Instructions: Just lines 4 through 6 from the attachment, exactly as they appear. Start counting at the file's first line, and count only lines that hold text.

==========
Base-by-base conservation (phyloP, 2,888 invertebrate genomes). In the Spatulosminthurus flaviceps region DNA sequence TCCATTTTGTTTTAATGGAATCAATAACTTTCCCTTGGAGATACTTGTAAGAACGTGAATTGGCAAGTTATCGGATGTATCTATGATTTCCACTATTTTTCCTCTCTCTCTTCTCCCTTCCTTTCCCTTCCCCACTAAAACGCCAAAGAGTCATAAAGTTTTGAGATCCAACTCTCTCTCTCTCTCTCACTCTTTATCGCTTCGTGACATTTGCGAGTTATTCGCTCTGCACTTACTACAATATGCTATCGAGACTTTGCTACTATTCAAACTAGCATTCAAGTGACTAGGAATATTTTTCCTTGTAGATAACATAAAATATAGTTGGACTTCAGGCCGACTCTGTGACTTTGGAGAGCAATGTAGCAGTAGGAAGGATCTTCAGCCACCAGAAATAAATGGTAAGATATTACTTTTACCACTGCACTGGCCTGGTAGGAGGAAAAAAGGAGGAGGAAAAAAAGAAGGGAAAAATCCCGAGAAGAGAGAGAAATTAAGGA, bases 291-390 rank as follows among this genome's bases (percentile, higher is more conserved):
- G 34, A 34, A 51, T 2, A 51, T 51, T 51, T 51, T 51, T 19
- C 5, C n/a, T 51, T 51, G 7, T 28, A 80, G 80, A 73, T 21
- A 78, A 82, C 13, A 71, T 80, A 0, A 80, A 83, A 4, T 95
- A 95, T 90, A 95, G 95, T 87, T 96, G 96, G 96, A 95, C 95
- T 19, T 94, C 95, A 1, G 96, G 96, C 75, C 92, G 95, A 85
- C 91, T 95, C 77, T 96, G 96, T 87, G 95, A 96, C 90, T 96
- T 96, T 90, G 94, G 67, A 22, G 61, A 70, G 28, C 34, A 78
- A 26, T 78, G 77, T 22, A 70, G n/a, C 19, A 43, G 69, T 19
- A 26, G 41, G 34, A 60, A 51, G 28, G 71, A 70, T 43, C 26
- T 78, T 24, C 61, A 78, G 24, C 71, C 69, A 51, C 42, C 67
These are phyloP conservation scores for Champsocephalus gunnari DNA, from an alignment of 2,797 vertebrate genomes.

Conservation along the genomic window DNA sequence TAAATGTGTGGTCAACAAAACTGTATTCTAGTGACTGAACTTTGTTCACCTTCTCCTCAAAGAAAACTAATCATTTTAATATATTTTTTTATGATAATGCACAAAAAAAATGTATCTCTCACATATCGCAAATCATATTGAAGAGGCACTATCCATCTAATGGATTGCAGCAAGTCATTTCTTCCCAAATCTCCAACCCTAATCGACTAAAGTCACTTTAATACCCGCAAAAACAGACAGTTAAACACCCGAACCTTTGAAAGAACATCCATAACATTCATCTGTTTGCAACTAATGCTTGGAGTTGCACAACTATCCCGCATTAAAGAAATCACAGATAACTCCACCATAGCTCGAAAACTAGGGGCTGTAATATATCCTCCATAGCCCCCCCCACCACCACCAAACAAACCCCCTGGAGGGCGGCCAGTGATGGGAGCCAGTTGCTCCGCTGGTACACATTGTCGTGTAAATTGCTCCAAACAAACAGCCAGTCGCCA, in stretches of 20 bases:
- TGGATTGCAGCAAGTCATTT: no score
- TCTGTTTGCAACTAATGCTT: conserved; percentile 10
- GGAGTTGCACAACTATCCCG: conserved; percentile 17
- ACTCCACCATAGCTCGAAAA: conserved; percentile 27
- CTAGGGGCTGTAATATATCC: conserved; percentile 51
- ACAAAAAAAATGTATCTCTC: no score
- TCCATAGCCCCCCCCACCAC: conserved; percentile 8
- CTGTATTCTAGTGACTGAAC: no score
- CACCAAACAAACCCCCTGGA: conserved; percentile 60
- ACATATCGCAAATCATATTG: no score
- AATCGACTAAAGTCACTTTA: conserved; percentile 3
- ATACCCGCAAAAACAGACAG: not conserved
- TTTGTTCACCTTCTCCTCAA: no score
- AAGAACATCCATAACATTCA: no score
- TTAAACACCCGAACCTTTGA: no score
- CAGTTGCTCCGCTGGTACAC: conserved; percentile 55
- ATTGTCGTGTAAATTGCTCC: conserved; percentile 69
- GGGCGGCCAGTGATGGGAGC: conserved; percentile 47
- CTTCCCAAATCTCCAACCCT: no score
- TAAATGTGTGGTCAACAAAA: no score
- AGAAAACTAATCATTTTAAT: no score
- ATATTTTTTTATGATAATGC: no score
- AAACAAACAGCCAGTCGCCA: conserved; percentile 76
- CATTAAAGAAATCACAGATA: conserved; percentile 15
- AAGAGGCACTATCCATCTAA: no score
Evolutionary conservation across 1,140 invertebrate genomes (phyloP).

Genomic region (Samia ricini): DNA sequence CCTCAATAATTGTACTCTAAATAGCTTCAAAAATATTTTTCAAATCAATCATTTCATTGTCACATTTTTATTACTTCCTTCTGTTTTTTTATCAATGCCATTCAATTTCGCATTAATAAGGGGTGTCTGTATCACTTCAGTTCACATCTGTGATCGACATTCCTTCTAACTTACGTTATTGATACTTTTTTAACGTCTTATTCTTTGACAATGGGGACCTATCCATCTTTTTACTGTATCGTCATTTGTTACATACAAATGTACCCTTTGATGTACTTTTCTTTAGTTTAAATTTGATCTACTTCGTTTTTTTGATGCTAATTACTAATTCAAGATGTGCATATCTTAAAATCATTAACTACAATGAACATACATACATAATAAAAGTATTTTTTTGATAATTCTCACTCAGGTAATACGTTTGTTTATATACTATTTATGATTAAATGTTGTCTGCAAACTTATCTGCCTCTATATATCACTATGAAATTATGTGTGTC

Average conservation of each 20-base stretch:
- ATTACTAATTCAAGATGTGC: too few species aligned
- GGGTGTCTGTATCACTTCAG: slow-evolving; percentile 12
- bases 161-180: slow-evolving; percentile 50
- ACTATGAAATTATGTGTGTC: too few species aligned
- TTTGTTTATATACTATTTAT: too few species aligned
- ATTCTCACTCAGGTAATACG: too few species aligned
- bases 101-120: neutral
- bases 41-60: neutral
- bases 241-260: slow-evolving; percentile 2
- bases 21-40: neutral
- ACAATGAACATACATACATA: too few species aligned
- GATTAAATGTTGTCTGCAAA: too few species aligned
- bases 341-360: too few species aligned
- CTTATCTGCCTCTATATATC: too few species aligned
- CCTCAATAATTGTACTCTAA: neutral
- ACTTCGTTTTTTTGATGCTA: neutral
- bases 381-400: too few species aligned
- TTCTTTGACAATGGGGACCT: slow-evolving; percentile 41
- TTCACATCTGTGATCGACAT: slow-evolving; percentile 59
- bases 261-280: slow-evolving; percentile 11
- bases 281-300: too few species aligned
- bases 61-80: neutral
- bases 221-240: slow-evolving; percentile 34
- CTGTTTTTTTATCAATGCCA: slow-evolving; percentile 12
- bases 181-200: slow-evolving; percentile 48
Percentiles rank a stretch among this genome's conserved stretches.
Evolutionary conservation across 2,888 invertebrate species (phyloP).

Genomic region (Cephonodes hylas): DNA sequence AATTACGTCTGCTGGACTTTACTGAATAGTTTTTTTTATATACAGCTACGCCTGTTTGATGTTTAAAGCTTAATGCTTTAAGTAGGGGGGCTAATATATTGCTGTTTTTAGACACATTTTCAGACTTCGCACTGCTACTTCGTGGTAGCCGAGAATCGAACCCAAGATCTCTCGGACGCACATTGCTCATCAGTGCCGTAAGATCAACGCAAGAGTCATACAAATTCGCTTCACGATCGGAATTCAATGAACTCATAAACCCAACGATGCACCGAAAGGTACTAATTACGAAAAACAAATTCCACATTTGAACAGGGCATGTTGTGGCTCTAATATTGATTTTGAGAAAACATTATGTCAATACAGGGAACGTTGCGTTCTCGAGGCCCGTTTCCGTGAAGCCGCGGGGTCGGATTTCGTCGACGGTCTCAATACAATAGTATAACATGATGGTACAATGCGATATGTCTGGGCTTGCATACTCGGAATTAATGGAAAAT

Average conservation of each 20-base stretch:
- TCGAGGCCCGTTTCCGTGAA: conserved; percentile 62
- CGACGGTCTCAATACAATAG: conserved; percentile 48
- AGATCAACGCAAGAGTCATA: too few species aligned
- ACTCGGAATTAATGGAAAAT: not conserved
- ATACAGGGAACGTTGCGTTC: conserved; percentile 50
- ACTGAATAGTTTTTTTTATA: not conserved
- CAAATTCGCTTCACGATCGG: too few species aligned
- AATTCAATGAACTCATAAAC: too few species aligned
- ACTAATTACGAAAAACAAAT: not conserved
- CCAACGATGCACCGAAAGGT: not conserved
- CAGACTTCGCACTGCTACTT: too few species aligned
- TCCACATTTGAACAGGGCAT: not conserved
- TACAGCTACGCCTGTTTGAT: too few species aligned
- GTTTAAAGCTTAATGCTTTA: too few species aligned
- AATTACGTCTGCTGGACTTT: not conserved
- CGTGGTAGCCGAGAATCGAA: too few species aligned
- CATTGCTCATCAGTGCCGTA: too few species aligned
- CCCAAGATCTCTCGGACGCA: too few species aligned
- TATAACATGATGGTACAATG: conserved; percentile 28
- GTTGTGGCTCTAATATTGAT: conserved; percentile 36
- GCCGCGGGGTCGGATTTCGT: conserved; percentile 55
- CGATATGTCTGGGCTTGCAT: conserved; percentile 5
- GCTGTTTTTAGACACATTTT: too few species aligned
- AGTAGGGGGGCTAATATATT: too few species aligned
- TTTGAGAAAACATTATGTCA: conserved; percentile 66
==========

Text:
- A 78, A 82, C 13, A 71, T 80, A 0, A 80, A 83, A 4, T 95
- A 95, T 90, A 95, G 95, T 87, T 96, G 96, G 96, A 95, C 95
- T 19, T 94, C 95, A 1, G 96, G 96, C 75, C 92, G 95, A 85